The Seward Phoenix Log - News of the Eastern Kenai Peninsula since 1966

Rocking the Boat


The following is from the editorial page of the Dec. 15, 1988 Seward Phoenix LOG.

REMEMBER THE SCALLOPS... Not only is the continuing research at the Institute of Marine Science exciting, it’s valuable. And it’s so important to the development of fishery management programs, we find it difficult to understand the state’s reluctance to fully support the facility and the University of Alaska scientists.

In these days of declining state revenues, and all the talk of diversifying the state’s economy to lessen our dependence on the oil industry, it makes no sense to shrug off the importance of marine research. The marine resources off Alaska’s coast are renewable, Year after year, and long before oil, the salmon, halibut and crab have generated jobs and revenue for Alaskans. Yet, management programs have been hit and miss.

Take for example the absence of salmon in Prince William Sound during the early part of the season. What happened to the wild stocks? If it weren’t for the hatchery fish, we might have had a total bust. Remember the late 1960s and early ‘70s when scallops were a mainstay of the local economy? What happened? They were here, then all of a sudden the industry disappeared. We just don’t know. There’s lots of theories, most based on shallow and inadequate research because there’s no money to do the job that’s so necessary for wise and careful management.

If the state really wants to help the fishermen plan for the future, then one of the surest ways to do that is to put more money into research so the scientists can tell the management experts what needs to be done to insure that the salmon, halibut and crab will be there in the 21st century.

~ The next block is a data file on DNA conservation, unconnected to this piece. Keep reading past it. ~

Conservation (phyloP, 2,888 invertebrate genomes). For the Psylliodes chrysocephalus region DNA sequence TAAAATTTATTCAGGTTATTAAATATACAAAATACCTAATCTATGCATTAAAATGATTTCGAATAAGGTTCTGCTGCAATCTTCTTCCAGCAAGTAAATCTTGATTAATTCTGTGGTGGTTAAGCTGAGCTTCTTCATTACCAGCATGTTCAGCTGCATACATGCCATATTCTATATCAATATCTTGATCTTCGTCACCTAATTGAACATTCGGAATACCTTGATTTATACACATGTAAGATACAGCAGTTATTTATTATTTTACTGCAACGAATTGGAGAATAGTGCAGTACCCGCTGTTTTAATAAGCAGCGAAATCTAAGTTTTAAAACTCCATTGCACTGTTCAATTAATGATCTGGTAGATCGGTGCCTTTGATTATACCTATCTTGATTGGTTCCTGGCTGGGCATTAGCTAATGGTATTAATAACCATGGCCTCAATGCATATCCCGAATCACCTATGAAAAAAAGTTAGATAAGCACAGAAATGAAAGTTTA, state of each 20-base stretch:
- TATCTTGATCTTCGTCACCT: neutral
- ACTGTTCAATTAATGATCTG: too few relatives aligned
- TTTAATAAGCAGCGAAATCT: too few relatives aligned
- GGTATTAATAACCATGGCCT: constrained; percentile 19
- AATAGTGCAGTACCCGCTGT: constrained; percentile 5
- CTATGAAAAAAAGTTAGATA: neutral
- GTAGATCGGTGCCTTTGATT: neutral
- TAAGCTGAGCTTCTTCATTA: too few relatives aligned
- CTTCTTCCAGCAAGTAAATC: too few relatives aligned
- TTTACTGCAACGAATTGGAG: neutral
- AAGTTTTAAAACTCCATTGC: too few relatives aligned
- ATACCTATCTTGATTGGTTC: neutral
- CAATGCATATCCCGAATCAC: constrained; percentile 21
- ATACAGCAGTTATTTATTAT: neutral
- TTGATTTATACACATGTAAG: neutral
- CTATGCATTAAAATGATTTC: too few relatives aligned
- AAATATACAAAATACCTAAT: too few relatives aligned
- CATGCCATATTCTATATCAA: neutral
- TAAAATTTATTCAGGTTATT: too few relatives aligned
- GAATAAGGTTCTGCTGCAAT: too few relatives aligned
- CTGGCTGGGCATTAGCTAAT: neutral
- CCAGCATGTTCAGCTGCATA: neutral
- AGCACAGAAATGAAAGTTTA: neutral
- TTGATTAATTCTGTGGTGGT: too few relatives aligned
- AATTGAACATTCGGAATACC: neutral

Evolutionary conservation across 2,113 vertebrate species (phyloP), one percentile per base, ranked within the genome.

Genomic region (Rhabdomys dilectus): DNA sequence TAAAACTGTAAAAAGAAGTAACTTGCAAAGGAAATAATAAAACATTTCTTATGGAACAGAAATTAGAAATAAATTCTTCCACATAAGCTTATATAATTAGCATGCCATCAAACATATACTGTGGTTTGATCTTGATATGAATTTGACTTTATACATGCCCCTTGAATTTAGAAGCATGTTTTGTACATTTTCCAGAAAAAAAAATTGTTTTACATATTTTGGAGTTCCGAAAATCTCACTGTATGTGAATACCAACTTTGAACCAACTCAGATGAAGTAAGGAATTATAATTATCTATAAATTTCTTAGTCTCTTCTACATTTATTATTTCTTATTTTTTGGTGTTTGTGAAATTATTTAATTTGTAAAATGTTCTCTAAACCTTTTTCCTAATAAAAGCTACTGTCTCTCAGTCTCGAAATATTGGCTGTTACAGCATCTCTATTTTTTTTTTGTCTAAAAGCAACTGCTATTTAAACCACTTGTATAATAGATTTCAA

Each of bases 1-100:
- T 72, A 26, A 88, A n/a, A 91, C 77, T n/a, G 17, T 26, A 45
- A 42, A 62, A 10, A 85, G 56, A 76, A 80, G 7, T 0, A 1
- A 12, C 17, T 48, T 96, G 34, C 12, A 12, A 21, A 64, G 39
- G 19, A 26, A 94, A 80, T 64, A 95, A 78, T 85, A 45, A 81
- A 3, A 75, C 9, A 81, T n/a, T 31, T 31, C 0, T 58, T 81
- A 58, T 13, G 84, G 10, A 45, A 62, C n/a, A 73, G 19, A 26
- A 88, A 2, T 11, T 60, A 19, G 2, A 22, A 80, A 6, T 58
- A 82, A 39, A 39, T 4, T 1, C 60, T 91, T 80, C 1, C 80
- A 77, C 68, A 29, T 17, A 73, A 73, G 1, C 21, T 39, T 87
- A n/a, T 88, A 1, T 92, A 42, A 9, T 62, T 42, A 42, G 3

MORE COAL IS ON ITS WAY... There’s talk of reopening the coal fields near Palmer. The 15-year supply of coal would be trucked to that community, loaded on rail cars and shipped to Japan through the Port of Seward. That’s good news.

For over 60 years, coal was mined from the Wishbone Hill fields. Then, when Cook Inlet gas became commercially available to Anchorage, the mine shut down, thowing scores of people out of work. Those were bad times for Palmer.

Now the future is brighter, not only for Palmer but for Seward. With another operating coal mine, there’ll be more traffic through the port, creating more jobs and helping to fulfill the destiny envisioned by those who settled on the shores of Resurrection Bay in 1905.

WINTER SPORTS... A little bit of interest goes a long way. This year, we’ve been watching two groups push forward with their plans for more organized activities for kids. The Seward Nordic Ski Club is again competing, but this time at the high school level for the first time. While they’re gliding across the snow, other kids from the East Peninsula are skating across the ice with hockey sticks. Yes, folks cross-country skiing and hockey have arrived!

The Nordic Ski Club and the Moose Pass Sportsmen’s Club are volunteer organizations. They’re out there raising funds to buy equipment, build facilities and travel. They don’t have the big budgets that other established programs have, but give them time and we’ll soon see strong competition coming form the Seward area.

Instead of just waiting, how about giving them some encouragement.


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